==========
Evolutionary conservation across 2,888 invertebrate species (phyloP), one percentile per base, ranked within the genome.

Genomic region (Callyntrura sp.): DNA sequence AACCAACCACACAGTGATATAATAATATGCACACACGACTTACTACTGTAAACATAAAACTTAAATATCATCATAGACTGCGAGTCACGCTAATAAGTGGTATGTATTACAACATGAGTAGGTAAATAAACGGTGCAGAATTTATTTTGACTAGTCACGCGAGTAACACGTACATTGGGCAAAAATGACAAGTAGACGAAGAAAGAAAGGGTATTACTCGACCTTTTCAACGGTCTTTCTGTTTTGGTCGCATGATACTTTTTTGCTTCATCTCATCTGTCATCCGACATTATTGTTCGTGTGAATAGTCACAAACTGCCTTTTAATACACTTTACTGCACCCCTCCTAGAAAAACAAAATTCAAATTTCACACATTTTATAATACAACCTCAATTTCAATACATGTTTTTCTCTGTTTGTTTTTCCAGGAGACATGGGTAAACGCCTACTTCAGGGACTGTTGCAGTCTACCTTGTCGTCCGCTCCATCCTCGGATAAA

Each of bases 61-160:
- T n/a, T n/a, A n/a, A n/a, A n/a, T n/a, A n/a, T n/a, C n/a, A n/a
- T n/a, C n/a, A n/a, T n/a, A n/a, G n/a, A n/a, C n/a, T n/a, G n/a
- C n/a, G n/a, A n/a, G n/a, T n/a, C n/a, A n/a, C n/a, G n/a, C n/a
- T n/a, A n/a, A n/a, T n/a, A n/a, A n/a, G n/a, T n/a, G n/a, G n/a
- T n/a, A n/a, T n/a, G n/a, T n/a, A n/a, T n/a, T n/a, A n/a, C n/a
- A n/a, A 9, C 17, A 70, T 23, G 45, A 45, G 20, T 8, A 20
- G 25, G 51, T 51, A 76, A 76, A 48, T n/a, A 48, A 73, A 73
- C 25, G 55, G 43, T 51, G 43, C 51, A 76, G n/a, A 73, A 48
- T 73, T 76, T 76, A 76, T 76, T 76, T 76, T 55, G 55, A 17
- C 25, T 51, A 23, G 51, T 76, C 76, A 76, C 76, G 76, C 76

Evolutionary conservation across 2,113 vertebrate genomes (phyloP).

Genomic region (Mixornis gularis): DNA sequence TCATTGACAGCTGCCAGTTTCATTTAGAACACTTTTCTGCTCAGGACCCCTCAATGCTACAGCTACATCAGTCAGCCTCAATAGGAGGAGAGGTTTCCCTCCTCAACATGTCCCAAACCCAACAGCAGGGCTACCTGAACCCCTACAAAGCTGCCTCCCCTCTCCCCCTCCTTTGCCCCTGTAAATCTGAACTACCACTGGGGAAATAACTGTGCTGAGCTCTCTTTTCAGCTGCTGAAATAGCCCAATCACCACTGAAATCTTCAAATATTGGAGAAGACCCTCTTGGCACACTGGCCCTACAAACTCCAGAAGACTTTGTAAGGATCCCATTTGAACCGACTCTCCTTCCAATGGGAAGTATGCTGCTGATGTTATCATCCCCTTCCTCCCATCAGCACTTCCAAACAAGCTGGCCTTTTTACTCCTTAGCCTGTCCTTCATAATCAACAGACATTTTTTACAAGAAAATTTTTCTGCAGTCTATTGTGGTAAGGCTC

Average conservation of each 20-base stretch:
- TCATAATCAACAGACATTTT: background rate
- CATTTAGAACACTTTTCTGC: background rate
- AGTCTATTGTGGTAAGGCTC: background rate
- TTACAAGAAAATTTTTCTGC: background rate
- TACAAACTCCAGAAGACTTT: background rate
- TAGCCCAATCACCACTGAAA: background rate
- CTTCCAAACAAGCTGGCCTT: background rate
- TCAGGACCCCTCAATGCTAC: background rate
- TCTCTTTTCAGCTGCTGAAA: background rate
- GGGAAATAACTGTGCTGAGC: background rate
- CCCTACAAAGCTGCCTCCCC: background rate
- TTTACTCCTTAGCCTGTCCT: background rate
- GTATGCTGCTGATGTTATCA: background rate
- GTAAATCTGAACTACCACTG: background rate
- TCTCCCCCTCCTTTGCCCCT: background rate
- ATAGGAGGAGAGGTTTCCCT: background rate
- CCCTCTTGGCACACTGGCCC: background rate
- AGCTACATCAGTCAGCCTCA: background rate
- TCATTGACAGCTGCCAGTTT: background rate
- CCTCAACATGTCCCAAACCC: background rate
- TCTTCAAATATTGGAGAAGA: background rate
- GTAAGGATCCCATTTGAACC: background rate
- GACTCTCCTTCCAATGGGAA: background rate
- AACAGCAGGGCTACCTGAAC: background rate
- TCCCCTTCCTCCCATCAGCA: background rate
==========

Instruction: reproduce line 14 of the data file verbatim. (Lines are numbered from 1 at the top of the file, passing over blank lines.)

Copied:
Evolutionary conservation across 2,113 vertebrate genomes (phyloP).